What you need to know about compiling code

Use this handy mousetrap analogy to understand compiling code. Then download our new eBook, An open source developer's guide to building applications.
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Source code must be compiled in order to run, and in open source software everyone has access to source code. Whether you've written code yourself and you want to compile and run it, or whether you've downloaded somebody's project to try it out, it's useful to know how to process source code through a compiler, and also what exactly a compiler does with all that code.

Build a better mousetrap

We don't usually think of a mousetrap as a computer, but believe it or not, it does share some similarities with the CPU running the device you're reading this article on. The classic (non-cat) mousetrap has two states: it's either set or released. You might consider that on (the kill bar is set and stores potential energy) and off (the kill bar has been triggered.) In a sense, a mousetrap is a computer that calculates the presence of a mouse. You might imagine this code, in an imaginary language, describing the process:

if mousetrap == 0 then
  There's a mouse!
  There's no mouse yet.

In other words, you can derive mouse data based on the state of a mousetrap. The mousetrap isn't foolproof, of course. There could be a mouse next to the mousetrap, and the mousetrap would still be registered as on because the mouse has not yet triggered the trap. So the program could use a few enhancements, but that's pretty typical.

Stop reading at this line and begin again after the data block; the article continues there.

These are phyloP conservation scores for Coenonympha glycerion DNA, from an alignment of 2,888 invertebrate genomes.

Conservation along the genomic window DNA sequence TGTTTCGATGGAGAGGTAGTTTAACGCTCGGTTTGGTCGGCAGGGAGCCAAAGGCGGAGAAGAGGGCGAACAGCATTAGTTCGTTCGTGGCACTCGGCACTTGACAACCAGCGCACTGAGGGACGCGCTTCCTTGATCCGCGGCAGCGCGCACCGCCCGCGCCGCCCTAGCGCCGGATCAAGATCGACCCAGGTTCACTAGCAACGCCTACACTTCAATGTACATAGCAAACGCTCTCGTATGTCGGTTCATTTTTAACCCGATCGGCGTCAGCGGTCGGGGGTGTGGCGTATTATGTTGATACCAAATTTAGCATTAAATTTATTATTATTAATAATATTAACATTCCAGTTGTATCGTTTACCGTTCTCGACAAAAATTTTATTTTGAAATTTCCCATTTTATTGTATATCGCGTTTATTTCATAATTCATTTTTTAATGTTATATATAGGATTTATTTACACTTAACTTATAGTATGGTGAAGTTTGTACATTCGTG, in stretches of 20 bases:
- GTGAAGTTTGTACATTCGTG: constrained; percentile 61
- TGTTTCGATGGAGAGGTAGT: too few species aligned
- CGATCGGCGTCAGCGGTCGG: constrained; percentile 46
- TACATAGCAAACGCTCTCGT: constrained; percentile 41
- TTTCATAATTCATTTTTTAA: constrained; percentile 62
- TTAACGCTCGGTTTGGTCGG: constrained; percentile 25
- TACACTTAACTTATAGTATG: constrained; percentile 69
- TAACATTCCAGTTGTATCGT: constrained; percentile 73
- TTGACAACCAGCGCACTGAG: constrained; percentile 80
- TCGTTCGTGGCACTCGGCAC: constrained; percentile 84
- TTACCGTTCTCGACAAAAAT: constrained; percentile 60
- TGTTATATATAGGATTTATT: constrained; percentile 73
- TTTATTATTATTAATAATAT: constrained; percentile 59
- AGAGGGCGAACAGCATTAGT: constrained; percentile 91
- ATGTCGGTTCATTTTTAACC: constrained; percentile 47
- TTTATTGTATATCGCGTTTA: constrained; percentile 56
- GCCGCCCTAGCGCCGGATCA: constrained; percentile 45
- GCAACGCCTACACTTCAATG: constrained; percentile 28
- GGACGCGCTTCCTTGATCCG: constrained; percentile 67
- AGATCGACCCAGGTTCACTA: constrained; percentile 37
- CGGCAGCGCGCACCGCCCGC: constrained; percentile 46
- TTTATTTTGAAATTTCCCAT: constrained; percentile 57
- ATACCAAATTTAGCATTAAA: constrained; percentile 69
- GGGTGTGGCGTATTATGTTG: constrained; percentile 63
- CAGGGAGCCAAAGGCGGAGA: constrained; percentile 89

A mousetrap is ultimately a switch. You probably use a switch to turn on the lights in your house. A lot of information is stored in these mechanisms. For instance, people often assume that you're at home when the lights are on.

You could program actions based on the activity of lights on in your neighborhood. If all lights are out, then turn down your loud music because people have probably gone to bed.

A CPU uses the same logic, multiplied by several orders of measure, and shrunken to a microscopic level. When a CPU receives an electrical signal at a specific register, then some other register can be tripped, and then another, and so on. If those registers are made to be meaningful, then there's communication happening. Maybe a chip somewhere on the same motherboard becomes active, or an LED lights up, or a pixel on a screen changes color.

[ Related read 6 Python interpreters to try in 2022 ]

What comes around goes around. If you really want to detect a rodent in more places than the one spot you happen to have a mousetrap set, you could program an application to do just that. With a webcam and some rudimentary image recognition software, you could establish a baseline of what an empty kitchen looks like and then scan for changes. When a mouse enters the kitchen, there's a shift in the pixel values where there was previously no mouse. Log the data, or better yet trigger a drone that focuses in on the mouse, captures it, and moves it outside. You've built a better mousetrap through the magic of on and off signals.